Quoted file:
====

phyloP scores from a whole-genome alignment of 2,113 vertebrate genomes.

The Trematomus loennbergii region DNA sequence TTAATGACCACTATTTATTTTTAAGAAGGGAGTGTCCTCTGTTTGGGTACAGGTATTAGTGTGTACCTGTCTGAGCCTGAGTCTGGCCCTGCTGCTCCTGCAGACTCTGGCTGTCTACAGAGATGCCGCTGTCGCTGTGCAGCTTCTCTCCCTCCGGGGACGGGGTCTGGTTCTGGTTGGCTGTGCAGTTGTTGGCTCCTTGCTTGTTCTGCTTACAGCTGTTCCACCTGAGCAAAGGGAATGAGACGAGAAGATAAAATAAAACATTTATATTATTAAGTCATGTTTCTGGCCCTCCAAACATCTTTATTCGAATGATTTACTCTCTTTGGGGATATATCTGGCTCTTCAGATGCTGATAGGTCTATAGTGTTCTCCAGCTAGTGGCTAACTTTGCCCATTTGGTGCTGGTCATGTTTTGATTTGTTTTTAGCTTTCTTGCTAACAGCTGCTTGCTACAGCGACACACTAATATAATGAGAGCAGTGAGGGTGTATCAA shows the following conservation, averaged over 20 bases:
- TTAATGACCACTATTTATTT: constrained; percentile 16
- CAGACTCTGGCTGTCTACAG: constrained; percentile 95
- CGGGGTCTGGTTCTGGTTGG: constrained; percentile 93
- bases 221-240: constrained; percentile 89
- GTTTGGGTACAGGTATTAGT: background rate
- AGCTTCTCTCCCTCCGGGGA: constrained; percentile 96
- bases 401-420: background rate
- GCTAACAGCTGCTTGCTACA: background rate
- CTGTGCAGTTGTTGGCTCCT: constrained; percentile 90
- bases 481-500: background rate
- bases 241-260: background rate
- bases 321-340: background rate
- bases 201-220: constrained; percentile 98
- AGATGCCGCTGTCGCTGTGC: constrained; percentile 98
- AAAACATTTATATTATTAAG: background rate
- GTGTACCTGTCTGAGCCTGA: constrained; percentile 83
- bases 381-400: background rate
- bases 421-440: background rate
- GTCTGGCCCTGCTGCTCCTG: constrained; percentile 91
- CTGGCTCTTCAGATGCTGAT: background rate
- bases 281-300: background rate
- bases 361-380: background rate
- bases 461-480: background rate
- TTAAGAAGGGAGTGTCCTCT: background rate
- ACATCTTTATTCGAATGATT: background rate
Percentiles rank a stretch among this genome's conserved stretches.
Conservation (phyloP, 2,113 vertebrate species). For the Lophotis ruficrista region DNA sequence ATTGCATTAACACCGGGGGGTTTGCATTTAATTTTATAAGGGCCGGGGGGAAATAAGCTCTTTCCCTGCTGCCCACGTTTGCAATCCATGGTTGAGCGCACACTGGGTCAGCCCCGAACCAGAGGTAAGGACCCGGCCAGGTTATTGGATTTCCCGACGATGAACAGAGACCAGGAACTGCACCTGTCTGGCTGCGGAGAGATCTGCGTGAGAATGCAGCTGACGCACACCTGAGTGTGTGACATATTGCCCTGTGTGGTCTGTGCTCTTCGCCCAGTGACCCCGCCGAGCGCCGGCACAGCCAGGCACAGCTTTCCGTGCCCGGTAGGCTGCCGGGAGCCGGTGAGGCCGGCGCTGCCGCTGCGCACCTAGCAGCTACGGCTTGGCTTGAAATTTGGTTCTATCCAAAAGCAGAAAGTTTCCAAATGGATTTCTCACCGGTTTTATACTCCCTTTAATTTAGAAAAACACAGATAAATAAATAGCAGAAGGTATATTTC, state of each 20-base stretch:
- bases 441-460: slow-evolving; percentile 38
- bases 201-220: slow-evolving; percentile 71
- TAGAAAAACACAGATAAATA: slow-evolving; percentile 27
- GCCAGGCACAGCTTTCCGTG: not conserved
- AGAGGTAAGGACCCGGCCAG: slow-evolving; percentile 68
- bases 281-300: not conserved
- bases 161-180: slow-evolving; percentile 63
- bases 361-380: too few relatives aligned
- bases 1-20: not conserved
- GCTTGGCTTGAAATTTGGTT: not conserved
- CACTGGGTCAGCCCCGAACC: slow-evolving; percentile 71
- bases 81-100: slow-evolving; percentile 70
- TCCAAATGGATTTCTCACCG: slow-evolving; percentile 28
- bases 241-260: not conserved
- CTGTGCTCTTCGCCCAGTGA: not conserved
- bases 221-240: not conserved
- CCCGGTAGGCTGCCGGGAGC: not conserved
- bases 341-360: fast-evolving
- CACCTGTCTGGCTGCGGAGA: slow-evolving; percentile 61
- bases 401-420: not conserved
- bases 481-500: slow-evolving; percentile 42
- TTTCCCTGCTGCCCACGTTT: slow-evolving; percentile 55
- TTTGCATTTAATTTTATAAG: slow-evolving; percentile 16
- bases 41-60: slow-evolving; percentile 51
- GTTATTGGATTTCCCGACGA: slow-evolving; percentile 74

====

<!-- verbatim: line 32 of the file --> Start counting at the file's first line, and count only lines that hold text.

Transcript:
- TAGAAAAACACAGATAAATA: slow-evolving; percentile 27